Shultz, who appears to be emerging as the administration's point man in advancing the proposal, also held separate meetings at the State Department yesterday with the leaders of organizations from the Jewish and Arab communities in this country. In both cases he met with a generally negative response, which underscored how much work must be done if the administration is to overcome the animosities surrounding the Arab-Israeli conflict.
The National Association of Arab Americans welcomed those elements of the plan that would lessen Israel's grip on the occupied territories, but it added, in a statement, that it objects to Reagan's ruling out an independent Palestinian state and his refusal to recognize the PLO as "the legitimate representative of the Palestinian people."
Robert Joseph, the association president, said Reagan "has to go a step further" and begin a dialogue with the PLO.
Representatives of the larger and politically more potent American Jewish community took a different tack in their meeting with Shultz. Julius Berman, president of an umbrella organization that includes the chairmen of the major Jewish organizations in this country, said that, while Reagan's plan contained "a lot of solid points," his group had told Shultz that they found it "on balance, in terms of moving forward, not constructive."
Berman said that the Jewish leaders had emphasized their concern that the administration is making a mistake by taking positions that might prevent it from acting as mediator or honest broker in future Arab-Israeli negotiations.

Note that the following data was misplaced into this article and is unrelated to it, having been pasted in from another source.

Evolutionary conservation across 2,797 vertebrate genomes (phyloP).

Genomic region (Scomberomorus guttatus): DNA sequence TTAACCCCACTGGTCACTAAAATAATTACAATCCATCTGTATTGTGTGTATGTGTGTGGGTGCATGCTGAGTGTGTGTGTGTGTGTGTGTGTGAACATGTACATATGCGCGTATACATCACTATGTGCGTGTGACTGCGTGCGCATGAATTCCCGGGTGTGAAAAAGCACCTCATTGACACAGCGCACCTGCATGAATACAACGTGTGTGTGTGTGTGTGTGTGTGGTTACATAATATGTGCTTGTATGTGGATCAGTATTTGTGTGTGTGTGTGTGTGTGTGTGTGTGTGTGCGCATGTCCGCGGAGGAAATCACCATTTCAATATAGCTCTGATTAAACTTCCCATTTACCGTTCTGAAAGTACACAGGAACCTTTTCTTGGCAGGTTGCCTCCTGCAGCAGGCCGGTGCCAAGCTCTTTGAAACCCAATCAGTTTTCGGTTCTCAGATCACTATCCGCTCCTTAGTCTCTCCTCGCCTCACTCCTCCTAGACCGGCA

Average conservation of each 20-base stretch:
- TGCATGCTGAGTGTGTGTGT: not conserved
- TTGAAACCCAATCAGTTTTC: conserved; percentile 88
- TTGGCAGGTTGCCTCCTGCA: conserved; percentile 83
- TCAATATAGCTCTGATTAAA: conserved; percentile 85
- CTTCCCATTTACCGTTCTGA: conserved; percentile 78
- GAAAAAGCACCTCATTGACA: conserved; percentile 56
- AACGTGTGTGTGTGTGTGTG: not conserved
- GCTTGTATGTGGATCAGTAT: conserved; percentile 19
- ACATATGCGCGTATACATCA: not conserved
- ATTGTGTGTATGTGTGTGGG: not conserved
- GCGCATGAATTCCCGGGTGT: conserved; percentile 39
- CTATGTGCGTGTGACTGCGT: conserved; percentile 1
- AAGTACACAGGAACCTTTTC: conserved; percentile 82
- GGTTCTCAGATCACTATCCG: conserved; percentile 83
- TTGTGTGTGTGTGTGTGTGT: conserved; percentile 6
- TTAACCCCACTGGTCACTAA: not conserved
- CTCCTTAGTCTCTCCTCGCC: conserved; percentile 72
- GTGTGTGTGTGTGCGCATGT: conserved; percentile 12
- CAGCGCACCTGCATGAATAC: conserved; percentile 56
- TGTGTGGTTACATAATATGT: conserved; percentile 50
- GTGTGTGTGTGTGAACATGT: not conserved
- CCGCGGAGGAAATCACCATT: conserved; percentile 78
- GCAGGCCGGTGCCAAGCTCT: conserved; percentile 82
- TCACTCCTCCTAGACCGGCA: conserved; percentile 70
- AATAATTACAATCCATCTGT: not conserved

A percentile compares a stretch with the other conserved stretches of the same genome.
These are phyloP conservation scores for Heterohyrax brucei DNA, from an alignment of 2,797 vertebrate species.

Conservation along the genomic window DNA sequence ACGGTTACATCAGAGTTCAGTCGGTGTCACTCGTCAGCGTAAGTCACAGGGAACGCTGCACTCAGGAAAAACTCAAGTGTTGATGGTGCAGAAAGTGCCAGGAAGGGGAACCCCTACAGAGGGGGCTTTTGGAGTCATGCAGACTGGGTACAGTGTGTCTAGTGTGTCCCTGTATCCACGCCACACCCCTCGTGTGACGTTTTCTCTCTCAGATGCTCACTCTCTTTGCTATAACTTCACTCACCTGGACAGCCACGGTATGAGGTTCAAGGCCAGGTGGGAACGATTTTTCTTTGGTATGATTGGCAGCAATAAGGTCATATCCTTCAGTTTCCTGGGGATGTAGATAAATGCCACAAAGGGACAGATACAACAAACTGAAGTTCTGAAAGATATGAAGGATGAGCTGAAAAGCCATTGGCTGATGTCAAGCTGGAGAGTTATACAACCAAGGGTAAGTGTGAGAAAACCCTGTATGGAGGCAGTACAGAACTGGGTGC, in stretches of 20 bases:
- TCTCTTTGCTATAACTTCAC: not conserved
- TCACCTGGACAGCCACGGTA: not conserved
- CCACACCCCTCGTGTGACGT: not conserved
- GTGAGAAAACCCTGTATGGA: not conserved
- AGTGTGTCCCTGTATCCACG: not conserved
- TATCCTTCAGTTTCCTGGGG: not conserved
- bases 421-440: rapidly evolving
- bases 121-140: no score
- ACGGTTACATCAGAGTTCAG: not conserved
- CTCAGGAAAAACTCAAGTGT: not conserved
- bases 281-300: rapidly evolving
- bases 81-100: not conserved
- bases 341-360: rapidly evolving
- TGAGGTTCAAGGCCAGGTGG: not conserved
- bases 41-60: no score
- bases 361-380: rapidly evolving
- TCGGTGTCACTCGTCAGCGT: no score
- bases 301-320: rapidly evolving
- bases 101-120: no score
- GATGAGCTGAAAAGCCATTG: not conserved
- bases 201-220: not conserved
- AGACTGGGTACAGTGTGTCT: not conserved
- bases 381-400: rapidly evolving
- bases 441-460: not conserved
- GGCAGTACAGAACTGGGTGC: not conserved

"It is critical to that role that the United States not pre-ordain the ultimate results," Berman said. "It must retain the confidence of all the parties. It must maintain its independence. It must make recommendations not in advance, not in public and not in the glare of TV lights, where there is a danger of being frozen into positions that cannot be changed."
Reagan's plan got strong backing from former president Carter, who launched the Mideast peace effort at the Camp David summit four years ago. But Carter, who also was interviewed on "Good Morning, America," warned that top Reagan administration officials must play a strong role in advancing the plan.
"If they don't, it will go back even worse than before," Carter said. "If they'll stick to their guns, the answer is yes, there will be negotiations."
In a related Mideast matter, Sen. Mark O. Hatfield (R-Ore.), chairman of the Senate Appropriations Committee, charged that the administration illegally channeled $4.5 million earmarked for humanitarian assistance in Lebanon into helping to evacuate the more than 8,000 PLO fighters who left Beirut.
At a briefing on aid to Lebanon, Peter McPherson, administrator of the Agency for International Development, replied that the money was used as "bridge financing" to assist the International Red Cross. He added that the government expects the money to be repaid by Saudi Arabia, a supporter of the PLO, so that it then can be spent, as intended, on relief efforts in Lebanon.
McPherson also said the United States is increasing to $95 million its aid to help Lebanon recover from the war.